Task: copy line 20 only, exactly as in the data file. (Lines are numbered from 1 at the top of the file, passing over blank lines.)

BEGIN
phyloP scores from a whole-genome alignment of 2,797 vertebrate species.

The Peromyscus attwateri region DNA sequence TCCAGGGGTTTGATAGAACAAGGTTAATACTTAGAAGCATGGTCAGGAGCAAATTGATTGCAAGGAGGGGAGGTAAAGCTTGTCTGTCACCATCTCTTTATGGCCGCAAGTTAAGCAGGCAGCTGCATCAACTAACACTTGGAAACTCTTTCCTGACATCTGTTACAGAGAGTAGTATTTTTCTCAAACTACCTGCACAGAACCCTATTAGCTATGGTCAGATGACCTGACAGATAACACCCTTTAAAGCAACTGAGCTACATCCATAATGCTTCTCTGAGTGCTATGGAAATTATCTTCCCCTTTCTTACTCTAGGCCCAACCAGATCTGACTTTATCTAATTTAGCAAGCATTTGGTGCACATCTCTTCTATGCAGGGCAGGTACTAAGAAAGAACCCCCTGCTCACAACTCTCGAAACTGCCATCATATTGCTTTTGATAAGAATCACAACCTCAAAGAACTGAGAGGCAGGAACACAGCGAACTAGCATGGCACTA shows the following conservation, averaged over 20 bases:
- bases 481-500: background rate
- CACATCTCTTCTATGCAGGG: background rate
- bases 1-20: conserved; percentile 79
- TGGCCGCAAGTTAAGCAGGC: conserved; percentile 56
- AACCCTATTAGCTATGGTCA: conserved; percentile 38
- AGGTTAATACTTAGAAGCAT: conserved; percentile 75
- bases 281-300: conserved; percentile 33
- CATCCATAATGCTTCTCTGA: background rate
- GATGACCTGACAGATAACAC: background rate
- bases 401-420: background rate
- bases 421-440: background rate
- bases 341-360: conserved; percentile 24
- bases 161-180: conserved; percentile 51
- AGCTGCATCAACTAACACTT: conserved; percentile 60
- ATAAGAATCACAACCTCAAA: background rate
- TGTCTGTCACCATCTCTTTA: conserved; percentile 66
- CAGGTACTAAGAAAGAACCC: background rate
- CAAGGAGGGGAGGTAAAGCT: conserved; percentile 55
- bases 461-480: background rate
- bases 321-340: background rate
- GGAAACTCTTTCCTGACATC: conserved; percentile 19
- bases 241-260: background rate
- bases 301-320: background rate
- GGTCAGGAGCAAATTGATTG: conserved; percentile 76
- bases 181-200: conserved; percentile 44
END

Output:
- CAAGGAGGGGAGGTAAAGCT: conserved; percentile 55